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Great Canadian Borrowing Binge is winding down

The untold good-news financial story of 2012 is that we're turning the corner on our national household debt problem.

The Bank of Canada won't say so, but that's to be expected. Household debt levels are still rising and interest rates remain at hugely attractive lows; the risk of a new surge in borrowing can't be dismissed, especially in the suddenly quiet housing market.

And yet, growth in borrowing is running at half of pre-recession levels. The Great Canadian Borrowing Binge looks to be done. Fiscal sanity returned in 2012 to the households of the nation.

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The Bank of Canada offered the barest acknowledgment of this trend in its interest-rate policy announcement earlier this week.

"While the household debt burden continues to rise, growth in household credit has slowed," the bank said. "It is too early, however, to determine whether the moderation in housing activity and credit growth will be sustained."

Don't worry, central bankers. The moderating trend in borrowing growth will continue either on its own, or because you and the Finance Department have hammers you can use to pound debt growth back into submission.

As much as borrowing growth has slowed, it's by no means subdued. Household debt was up 5.4 per cent year-over-year in October, while the latest numbers on pretax income show year-over-year growth of 4 per cent. Ideally, incomes would grow a bit more than debt. An outright reduction in debt, while healthy for households, would choke an economy that is 55-per-cent based on consumer spending.

Recent weakness in the housing market suggests household debt growth will slow even more than it has so far.

"If we continue to see home sales effectively flat or dropping a bit, and we see prices moderate further, then the 5.4-per-cent rate will come down," said Doug Porter, deputy chief economist at BMO Capital Markets.

Craig Alexander, chief economist at Toronto-Dominion Bank, projects a growth rate of 3 to 4 per cent for household debt in 2013. He also sees interest rates rising a bit in the latter half of the year, a development that would help cool borrowing.

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Despite his outlook, Mr. Alexander thinks the Bank of Canada is prudent to raise questions about the sustainability of the decline in debt growth. The reason: A potential spring resurgence by the housing market.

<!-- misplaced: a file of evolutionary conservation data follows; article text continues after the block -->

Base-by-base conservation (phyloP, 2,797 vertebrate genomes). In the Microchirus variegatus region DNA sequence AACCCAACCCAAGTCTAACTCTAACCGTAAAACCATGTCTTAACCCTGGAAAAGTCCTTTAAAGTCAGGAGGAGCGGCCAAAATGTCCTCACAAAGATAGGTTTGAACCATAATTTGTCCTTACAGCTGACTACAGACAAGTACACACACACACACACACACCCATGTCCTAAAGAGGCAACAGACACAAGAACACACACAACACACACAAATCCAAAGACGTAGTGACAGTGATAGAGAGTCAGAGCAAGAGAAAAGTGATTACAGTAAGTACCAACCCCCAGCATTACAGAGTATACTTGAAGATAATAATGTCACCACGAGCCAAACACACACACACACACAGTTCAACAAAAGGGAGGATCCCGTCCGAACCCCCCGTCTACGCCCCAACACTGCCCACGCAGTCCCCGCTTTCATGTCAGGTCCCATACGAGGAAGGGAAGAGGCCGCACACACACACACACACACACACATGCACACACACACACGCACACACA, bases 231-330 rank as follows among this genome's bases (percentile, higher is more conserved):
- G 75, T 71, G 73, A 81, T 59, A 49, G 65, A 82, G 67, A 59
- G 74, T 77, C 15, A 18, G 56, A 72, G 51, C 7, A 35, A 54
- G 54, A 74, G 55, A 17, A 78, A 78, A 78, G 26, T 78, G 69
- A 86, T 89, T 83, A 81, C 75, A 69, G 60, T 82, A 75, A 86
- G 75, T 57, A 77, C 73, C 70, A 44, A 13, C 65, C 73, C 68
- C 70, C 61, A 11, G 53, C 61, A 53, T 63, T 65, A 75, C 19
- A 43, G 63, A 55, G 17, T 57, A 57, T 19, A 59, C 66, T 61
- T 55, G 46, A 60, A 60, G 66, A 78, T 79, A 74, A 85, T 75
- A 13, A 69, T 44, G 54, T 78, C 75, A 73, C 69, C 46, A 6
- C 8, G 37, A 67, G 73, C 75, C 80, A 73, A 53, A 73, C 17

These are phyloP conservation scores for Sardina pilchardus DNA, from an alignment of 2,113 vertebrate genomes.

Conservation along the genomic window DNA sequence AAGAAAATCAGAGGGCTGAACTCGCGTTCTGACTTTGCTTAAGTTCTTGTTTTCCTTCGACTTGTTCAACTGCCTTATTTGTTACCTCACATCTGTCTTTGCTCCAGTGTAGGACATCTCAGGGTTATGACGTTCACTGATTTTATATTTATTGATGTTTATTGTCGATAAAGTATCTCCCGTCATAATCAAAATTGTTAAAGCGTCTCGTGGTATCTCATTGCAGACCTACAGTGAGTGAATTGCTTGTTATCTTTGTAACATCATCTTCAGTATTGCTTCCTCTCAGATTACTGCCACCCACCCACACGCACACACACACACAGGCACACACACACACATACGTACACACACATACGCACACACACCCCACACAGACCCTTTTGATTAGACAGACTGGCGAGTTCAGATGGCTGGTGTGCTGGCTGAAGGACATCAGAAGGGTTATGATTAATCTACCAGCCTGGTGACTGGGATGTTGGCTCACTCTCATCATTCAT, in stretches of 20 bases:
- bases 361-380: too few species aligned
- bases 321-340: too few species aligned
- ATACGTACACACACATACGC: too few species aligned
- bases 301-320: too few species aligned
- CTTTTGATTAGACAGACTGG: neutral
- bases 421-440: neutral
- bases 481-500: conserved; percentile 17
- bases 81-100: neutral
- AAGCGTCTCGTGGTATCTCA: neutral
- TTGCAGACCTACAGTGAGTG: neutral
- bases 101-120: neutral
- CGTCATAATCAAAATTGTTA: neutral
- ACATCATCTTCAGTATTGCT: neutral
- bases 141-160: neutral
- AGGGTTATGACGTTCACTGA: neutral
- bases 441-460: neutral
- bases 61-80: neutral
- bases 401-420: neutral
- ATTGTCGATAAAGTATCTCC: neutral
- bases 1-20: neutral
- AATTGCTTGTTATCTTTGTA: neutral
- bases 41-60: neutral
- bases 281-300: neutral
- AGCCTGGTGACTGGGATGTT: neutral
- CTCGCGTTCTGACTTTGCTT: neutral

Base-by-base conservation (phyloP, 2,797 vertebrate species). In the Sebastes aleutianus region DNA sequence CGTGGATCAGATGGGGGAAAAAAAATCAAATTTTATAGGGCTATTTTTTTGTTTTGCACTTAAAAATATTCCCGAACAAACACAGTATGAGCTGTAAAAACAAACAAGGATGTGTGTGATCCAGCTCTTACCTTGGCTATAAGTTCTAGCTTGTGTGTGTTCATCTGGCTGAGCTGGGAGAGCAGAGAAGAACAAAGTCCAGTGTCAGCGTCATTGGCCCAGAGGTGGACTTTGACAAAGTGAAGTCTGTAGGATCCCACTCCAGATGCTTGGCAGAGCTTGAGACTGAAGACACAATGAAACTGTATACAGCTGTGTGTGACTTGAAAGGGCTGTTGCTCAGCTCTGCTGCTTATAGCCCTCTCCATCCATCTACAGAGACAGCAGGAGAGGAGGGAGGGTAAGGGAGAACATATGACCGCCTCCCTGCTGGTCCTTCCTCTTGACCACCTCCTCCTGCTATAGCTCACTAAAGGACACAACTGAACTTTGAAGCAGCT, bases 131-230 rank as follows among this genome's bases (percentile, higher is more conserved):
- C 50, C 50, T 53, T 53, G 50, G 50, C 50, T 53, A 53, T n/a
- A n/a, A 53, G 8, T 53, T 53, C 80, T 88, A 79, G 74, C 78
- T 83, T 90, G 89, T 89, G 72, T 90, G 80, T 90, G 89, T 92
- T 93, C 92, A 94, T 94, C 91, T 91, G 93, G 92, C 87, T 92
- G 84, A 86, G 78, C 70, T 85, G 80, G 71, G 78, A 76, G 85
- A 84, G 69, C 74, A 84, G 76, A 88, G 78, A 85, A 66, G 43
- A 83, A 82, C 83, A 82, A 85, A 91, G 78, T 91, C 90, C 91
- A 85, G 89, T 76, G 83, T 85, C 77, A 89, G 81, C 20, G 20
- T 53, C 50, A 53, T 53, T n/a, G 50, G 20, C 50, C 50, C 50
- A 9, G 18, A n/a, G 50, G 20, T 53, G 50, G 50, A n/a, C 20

The latest housing numbers show that prices and sales on a national basis were pretty much flat in October. Results for November are in for Toronto and Vancouver, and sales fell 16 per cent and almost 29 per cent, respectively. Numbers like this explain why many people are asking not whether housing will bounce back, but how hard it will fall.

The housing market's biggest challenge right now is the relatively new requirement that buyers with a downpayment of less than 20 per cent finance their mortgages over a maximum 25 years, down from 30 previously. The shorter amortization period makes mortgage payments more expensive, and that's a problem for new buyers in some big cities.

What could revive housing? The continued availability of low interest rates might help. If house prices fall and five-year mortgages continue to be available at less than 3 per cent, prospective buyers may decide to plunge into the market.

Also, history suggests the mortgage rule tightening won't have a lingering effect on housing.

"If you look back in time at how real estate markets have responded to regulatory changes, they tend to have an impact for a couple of quarters and then the impact tends to wane," Mr. Alexander said. "By the time we get to next spring, we could see more consumer debt growth."

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Mortgages represent about 70 per cent of consumer debt, so a housing market resurgence would definitely derail the improvement in debt growth levels. There are ways to deal with a uptick in mortgage demand, though. The federal government could once again tighten mortgage rules, perhaps by raising the minimum downpayment to 6 or 7 per cent, from 5 per cent. Or, if the economy is picking up, the Bank of Canada could start raising interest rates.

Either measure could return growth in debt to the current level, which puts us on the cusp of an ideal zone where incomes grow more than the level of borrowing, and overall debt burdens decline.

"We're getting close," BMO's Mr. Porter said. "I think the central bank is just a little reluctant to declare victory."

For more personal finance coverage, follow me on Twitter (@rcarrick) and Facebook (Rob Carrick).

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About the Author
Personal Finance Columnist

Rob Carrick has been writing about personal finance, business and economics for close to 20 years. He joined The Globe and Mail in late 1996 as an investment reporter and has been personal finance columnist since November 1998. Rob's personal finance columns appear in The Globe on Tuesday and Thursday, and his Portfolio Strategy column for investors appears on Saturday. More


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